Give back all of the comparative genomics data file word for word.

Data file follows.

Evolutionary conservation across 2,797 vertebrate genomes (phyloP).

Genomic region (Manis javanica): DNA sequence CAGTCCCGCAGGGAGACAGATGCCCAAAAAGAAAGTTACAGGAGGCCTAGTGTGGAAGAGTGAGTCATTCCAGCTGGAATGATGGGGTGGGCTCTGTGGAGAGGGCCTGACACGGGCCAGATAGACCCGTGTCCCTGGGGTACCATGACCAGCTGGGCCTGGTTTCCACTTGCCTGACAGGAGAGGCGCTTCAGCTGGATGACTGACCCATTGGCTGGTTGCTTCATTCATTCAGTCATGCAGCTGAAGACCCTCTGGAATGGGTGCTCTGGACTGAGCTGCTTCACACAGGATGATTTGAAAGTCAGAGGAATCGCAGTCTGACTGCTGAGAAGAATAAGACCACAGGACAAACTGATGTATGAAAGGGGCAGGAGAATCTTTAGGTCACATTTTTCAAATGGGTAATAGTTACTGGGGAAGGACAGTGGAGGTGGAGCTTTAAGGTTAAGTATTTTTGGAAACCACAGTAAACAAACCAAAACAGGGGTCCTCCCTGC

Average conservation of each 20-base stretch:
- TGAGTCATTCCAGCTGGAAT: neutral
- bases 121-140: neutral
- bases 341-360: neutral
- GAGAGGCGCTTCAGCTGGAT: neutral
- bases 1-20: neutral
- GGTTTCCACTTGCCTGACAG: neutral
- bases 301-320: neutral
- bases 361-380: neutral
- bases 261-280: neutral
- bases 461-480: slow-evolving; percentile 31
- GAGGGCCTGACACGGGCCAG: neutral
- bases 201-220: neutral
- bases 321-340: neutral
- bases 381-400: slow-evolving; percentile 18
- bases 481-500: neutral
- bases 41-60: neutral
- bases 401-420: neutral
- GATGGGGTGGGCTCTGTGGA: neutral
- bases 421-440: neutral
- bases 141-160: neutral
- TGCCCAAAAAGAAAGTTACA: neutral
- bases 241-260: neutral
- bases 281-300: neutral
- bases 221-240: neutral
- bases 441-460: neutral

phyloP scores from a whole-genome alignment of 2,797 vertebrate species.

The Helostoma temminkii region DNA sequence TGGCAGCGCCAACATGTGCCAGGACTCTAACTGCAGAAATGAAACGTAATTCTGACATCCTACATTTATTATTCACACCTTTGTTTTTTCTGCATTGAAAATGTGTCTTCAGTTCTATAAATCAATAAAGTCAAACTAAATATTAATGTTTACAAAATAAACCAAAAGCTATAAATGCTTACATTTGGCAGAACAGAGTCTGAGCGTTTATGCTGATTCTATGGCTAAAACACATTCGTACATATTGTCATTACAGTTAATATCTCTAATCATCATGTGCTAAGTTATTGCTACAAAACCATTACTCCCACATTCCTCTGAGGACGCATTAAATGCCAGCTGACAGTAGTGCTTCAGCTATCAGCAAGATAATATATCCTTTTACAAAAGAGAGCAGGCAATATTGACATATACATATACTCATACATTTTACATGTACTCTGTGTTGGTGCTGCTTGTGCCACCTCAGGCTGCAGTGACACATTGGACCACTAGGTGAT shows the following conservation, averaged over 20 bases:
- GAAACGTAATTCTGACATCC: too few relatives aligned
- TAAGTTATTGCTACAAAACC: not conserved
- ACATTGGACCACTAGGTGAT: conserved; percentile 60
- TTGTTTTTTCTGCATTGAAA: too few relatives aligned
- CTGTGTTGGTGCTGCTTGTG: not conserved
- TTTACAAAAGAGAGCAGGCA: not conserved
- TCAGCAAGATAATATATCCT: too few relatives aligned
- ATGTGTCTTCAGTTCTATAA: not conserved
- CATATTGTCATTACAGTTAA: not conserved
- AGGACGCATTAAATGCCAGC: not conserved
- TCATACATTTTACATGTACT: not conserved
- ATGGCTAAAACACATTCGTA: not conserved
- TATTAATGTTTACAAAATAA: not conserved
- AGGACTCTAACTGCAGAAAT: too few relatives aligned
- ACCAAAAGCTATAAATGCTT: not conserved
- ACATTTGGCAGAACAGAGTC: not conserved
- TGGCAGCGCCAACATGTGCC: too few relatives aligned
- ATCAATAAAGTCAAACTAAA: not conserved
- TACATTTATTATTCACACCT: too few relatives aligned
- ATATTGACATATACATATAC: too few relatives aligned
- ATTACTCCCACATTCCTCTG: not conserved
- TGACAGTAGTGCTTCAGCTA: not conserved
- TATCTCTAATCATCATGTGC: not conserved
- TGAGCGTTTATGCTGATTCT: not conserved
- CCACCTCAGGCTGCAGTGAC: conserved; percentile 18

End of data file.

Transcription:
Evolutionary conservation across 2,797 vertebrate genomes (phyloP).

Genomic region (Manis javanica): DNA sequence CAGTCCCGCAGGGAGACAGATGCCCAAAAAGAAAGTTACAGGAGGCCTAGTGTGGAAGAGTGAGTCATTCCAGCTGGAATGATGGGGTGGGCTCTGTGGAGAGGGCCTGACACGGGCCAGATAGACCCGTGTCCCTGGGGTACCATGACCAGCTGGGCCTGGTTTCCACTTGCCTGACAGGAGAGGCGCTTCAGCTGGATGACTGACCCATTGGCTGGTTGCTTCATTCATTCAGTCATGCAGCTGAAGACCCTCTGGAATGGGTGCTCTGGACTGAGCTGCTTCACACAGGATGATTTGAAAGTCAGAGGAATCGCAGTCTGACTGCTGAGAAGAATAAGACCACAGGACAAACTGATGTATGAAAGGGGCAGGAGAATCTTTAGGTCACATTTTTCAAATGGGTAATAGTTACTGGGGAAGGACAGTGGAGGTGGAGCTTTAAGGTTAAGTATTTTTGGAAACCACAGTAAACAAACCAAAACAGGGGTCCTCCCTGC

Average conservation of each 20-base stretch:
- TGAGTCATTCCAGCTGGAAT: neutral
- bases 121-140: neutral
- bases 341-360: neutral
- GAGAGGCGCTTCAGCTGGAT: neutral
- bases 1-20: neutral
- GGTTTCCACTTGCCTGACAG: neutral
- bases 301-320: neutral
- bases 361-380: neutral
- bases 261-280: neutral
- bases 461-480: slow-evolving; percentile 31
- GAGGGCCTGACACGGGCCAG: neutral
- bases 201-220: neutral
- bases 321-340: neutral
- bases 381-400: slow-evolving; percentile 18
- bases 481-500: neutral
- bases 41-60: neutral
- bases 401-420: neutral
- GATGGGGTGGGCTCTGTGGA: neutral
- bases 421-440: neutral
- bases 141-160: neutral
- TGCCCAAAAAGAAAGTTACA: neutral
- bases 241-260: neutral
- bases 281-300: neutral
- bases 221-240: neutral
- bases 441-460: neutral

phyloP scores from a whole-genome alignment of 2,797 vertebrate species.

The Helostoma temminkii region DNA sequence TGGCAGCGCCAACATGTGCCAGGACTCTAACTGCAGAAATGAAACGTAATTCTGACATCCTACATTTATTATTCACACCTTTGTTTTTTCTGCATTGAAAATGTGTCTTCAGTTCTATAAATCAATAAAGTCAAACTAAATATTAATGTTTACAAAATAAACCAAAAGCTATAAATGCTTACATTTGGCAGAACAGAGTCTGAGCGTTTATGCTGATTCTATGGCTAAAACACATTCGTACATATTGTCATTACAGTTAATATCTCTAATCATCATGTGCTAAGTTATTGCTACAAAACCATTACTCCCACATTCCTCTGAGGACGCATTAAATGCCAGCTGACAGTAGTGCTTCAGCTATCAGCAAGATAATATATCCTTTTACAAAAGAGAGCAGGCAATATTGACATATACATATACTCATACATTTTACATGTACTCTGTGTTGGTGCTGCTTGTGCCACCTCAGGCTGCAGTGACACATTGGACCACTAGGTGAT shows the following conservation, averaged over 20 bases:
- GAAACGTAATTCTGACATCC: too few relatives aligned
- TAAGTTATTGCTACAAAACC: not conserved
- ACATTGGACCACTAGGTGAT: conserved; percentile 60
- TTGTTTTTTCTGCATTGAAA: too few relatives aligned
- CTGTGTTGGTGCTGCTTGTG: not conserved
- TTTACAAAAGAGAGCAGGCA: not conserved
- TCAGCAAGATAATATATCCT: too few relatives aligned
- ATGTGTCTTCAGTTCTATAA: not conserved
- CATATTGTCATTACAGTTAA: not conserved
- AGGACGCATTAAATGCCAGC: not conserved
- TCATACATTTTACATGTACT: not conserved
- ATGGCTAAAACACATTCGTA: not conserved
- TATTAATGTTTACAAAATAA: not conserved
- AGGACTCTAACTGCAGAAAT: too few relatives aligned
- ACCAAAAGCTATAAATGCTT: not conserved
- ACATTTGGCAGAACAGAGTC: not conserved
- TGGCAGCGCCAACATGTGCC: too few relatives aligned
- ATCAATAAAGTCAAACTAAA: not conserved
- TACATTTATTATTCACACCT: too few relatives aligned
- ATATTGACATATACATATAC: too few relatives aligned
- ATTACTCCCACATTCCTCTG: not conserved
- TGACAGTAGTGCTTCAGCTA: not conserved
- TATCTCTAATCATCATGTGC: not conserved
- TGAGCGTTTATGCTGATTCT: not conserved
- CCACCTCAGGCTGCAGTGAC: conserved; percentile 18